The American Cancer Society has released its annual statistics report for 2019, giving us even more reason to step up our sun-care routine.
This year's report found that skin cancer is still the most commonly diagnosed form of cancer in the U.S., and melanoma skin cancer diagnoses continue to rise. In 2019, new cases of melanoma are expected to increase by about 5.7 percent, from 91,270 news cases in 2018 to a projected estimate of 96,479 new cases in 2019.
"More people are diagnosed with skin cancer each year in the U.S. than all other cancers combined, [and] skin cancer incidence — including both melanoma and non-melanoma — has been on the rise," says Elizabeth Goldberg, a board-certified dermatologist in New York City and a spokesperson for the Skin Cancer Foundation. "[But] there is one positive way to interpret these statistics: We're finding more skin cancer because more people are getting screened for skin cancers than ever before, which shows that awareness efforts are working."
What Do the Findings Mean?
In other words, all that preaching we constantly do about slathering on sunscreen and seeing your dermatologist every year for a skin screening? It's working. Not exactly, but you know what we're saying — more people seeing their doctors for screenings is resulting in a greater number of melanoma cases being diagnosed, rather than flying under the radar.
While this is not necessarily bad news, more diagnoses could mean that people are generally becoming more educated about the warning signs for melanoma, as well as getting screened. Perhaps even more hopeful is the finding that while melanoma is being diagnosed more, the death rate for the disease is expected to decrease by 22 percent in 2019.
"Dermatologists, as a whole, are getting better at early detection of melanoma and skin cancers," explains Kelly Park, a board-certified dermatologist in Hines, Illinois. "We are [also] raising more public awareness on the importance of skin care and sun protection and encouraging skin examinations, so patients are coming in earlier for skin cancer screenings."
And when melanoma — or any type of cancer, skin or otherwise — is caught earlier, treatment is often more successful than it would be in later stages. However, even later-stage skin cancers are proving easier to treat, thanks to technological and scientific advances. "Even for advanced melanoma, we have newer and better treatments that can help with disease control and remission," Park explains. "Including immunotherapy, which uses the patient's immune system to 'fight off' the melanoma."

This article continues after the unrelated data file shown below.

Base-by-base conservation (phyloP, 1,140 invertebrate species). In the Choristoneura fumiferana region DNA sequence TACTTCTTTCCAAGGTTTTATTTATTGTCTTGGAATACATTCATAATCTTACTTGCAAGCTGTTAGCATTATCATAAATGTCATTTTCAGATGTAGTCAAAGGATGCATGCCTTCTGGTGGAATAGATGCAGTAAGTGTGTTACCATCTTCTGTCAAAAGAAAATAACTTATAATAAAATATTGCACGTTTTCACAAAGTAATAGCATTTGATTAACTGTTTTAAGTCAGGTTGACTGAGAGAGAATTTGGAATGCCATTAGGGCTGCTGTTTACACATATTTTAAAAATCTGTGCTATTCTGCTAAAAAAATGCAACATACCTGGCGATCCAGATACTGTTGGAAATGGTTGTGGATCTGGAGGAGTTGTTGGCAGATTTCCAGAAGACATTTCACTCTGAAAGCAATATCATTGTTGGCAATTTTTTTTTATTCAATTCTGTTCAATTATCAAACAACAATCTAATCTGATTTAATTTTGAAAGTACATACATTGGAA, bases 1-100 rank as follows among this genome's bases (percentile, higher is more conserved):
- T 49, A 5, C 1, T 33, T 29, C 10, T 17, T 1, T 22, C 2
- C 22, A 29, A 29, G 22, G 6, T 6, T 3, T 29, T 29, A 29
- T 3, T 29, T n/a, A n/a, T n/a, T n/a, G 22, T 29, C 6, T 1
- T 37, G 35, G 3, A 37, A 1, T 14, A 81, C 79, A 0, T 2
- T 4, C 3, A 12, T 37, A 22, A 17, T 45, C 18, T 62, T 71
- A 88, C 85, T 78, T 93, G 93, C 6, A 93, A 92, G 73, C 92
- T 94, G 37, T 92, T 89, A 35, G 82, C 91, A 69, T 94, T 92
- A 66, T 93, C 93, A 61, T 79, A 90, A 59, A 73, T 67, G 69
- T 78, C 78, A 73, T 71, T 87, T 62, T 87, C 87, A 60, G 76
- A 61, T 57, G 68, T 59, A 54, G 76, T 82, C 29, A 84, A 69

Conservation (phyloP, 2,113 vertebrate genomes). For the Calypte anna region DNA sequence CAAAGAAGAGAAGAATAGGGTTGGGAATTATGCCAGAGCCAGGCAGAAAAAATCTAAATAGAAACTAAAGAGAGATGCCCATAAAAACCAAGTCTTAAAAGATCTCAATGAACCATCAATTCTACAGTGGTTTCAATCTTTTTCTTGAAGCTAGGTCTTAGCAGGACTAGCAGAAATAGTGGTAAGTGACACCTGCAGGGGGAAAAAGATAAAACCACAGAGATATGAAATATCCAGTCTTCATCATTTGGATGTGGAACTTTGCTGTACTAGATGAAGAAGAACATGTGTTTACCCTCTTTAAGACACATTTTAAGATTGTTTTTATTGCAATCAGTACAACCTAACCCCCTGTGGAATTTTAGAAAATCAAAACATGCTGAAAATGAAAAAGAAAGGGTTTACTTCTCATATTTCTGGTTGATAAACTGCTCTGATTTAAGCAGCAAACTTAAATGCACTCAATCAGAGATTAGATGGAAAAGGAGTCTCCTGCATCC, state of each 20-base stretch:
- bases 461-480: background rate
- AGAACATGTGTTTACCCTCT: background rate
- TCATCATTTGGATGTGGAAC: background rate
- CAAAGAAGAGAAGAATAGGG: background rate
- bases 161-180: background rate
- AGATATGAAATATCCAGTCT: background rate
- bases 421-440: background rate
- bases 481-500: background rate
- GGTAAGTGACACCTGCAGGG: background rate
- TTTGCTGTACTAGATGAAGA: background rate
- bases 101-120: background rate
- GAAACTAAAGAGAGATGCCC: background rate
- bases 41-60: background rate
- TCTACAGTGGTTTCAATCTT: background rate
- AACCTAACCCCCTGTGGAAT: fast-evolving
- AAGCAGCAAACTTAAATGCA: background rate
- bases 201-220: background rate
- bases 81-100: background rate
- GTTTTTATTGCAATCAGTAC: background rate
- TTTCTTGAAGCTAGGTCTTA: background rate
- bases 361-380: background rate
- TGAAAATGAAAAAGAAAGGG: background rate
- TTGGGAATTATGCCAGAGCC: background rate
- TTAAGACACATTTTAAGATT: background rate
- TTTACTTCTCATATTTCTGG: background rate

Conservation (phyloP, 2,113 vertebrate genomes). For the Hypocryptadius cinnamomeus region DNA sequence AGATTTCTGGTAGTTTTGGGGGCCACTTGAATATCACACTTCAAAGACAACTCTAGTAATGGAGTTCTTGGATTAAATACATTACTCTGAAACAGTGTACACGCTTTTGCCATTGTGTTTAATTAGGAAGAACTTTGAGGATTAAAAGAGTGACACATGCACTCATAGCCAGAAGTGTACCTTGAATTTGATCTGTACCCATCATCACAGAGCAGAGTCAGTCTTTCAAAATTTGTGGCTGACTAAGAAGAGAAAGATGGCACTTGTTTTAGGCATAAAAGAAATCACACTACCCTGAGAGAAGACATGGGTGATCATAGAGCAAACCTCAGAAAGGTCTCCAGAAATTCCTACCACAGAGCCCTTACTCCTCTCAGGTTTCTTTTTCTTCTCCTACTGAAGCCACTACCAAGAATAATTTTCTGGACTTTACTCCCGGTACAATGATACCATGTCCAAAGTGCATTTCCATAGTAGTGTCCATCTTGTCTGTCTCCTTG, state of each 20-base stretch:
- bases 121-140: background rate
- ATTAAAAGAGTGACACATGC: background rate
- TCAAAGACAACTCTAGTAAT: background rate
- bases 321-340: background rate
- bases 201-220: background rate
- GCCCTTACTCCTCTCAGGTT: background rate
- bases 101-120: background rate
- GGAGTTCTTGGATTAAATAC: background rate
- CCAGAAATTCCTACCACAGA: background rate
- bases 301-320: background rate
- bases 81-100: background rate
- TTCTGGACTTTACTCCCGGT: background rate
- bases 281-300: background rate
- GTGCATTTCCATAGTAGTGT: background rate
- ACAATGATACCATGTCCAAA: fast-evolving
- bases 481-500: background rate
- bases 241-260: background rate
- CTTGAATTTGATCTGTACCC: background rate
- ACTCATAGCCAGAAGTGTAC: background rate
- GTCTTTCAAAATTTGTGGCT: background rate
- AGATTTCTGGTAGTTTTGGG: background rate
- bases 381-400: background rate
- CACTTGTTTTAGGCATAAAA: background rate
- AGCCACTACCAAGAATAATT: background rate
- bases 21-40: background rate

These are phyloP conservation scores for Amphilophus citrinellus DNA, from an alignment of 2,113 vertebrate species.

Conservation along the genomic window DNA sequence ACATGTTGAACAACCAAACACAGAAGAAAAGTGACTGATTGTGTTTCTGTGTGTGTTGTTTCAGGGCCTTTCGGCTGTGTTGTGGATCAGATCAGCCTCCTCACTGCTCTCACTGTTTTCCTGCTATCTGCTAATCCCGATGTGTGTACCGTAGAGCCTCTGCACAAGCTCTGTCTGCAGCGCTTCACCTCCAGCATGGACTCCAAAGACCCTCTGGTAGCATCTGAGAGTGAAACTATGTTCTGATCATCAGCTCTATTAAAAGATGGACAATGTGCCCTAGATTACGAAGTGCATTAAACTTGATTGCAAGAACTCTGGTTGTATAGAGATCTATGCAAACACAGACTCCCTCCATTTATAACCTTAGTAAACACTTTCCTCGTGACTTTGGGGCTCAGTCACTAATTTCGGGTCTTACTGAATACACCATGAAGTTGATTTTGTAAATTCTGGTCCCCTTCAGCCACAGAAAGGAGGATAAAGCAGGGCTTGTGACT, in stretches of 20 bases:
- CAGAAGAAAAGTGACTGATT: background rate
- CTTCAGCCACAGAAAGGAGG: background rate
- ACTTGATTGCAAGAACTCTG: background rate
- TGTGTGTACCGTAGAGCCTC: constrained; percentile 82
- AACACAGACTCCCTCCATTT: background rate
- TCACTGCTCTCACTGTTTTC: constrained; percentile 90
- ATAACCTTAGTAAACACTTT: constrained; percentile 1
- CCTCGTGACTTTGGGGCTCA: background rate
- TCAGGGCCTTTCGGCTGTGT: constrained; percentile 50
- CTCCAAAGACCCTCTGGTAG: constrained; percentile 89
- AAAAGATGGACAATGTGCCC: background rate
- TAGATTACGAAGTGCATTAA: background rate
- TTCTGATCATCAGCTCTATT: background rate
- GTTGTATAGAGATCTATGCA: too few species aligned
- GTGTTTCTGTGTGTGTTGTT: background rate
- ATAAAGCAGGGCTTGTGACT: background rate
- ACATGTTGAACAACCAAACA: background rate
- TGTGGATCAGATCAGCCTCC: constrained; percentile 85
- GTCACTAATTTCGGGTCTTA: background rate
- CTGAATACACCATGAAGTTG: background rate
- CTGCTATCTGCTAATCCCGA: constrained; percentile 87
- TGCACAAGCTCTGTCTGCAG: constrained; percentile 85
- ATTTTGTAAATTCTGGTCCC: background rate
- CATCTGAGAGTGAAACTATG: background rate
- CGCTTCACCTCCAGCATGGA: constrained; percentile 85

How to Spot Skin Cancer
Advancing technology aside, it still pays off to be vigilant. A quick refresher on the ABCDEs of melanoma, which dermatologists "regularly use to teach patients about what to look for," according to Park.
A is for asymmetry, B is for border (which may be uneven or irregular), C is for color (white, red, and blue can signal irregularity, and color can also have shades of tan, brown, or black), D is for diameter (per the American Academy of Dermatology, melanoma is usually the size of a pencil eraser when diagnosed, but it can be smaller), and E is for evolution, which means that the mole changes in shape and appearance over time. Keep an eye on your skin — it's your largest organ — and if you notice any of these signs, book an appointment with your dermatologist.
More Than Melanoma: The Other Types of Skin Cancer
Unfortunately, what you need to know about skin cancer doesn't stop with melanoma. Although melanoma gets its fair share of the skin cancer limelight, there's another form of skin cancer that is linked to twice as many annual deaths as melanoma: Squamous cell carcinoma (SCC).
"The skin is made up of numerous cell types, each of which is susceptible to malignant transformation," explains Susan Bard, a board-certified dermatologist based in New York City. "Melanocytes are responsible for making pigment and are found deep in the skin, [and] squamous cells compose the upper layer of the skin and produce keratin. While both can develop the ability to metastasize, melanoma is much more likely to do so."
The Takeaway: Early Detection Is Crucial
OK, but what does this all mean for you? Both can benefit from early detection and treatment. More on what to look out for: melanomas often resemble moles, and they're most commonly found on the trunk in men, legs in women, and upper back of both genders. SCC is most commonly found in areas exposed to the sun, such as the rim of the ear, lower lip, the face, balding scalp, neck, hands, arms, and legs. These look like scaly red patches, open sores, or elevated growths that can crust or bleed.
If you believe you have one (or more) of these early signs, make an appointment with a board-certified dermatologist for a skin check. Better yet, make an appointment right now — you can never be too safe.
More on skin cancer:
- What Does Skin Cancer Look Like? A Visual Guide
- Skin Cancer Is on the Rise — Even Though We All Know About Sunscreen
- New Research Shows Which U.S. States Have the Highest and the Lowest Skin-Cancer Rates
Now, see how sun care has evolved within the last 100 years: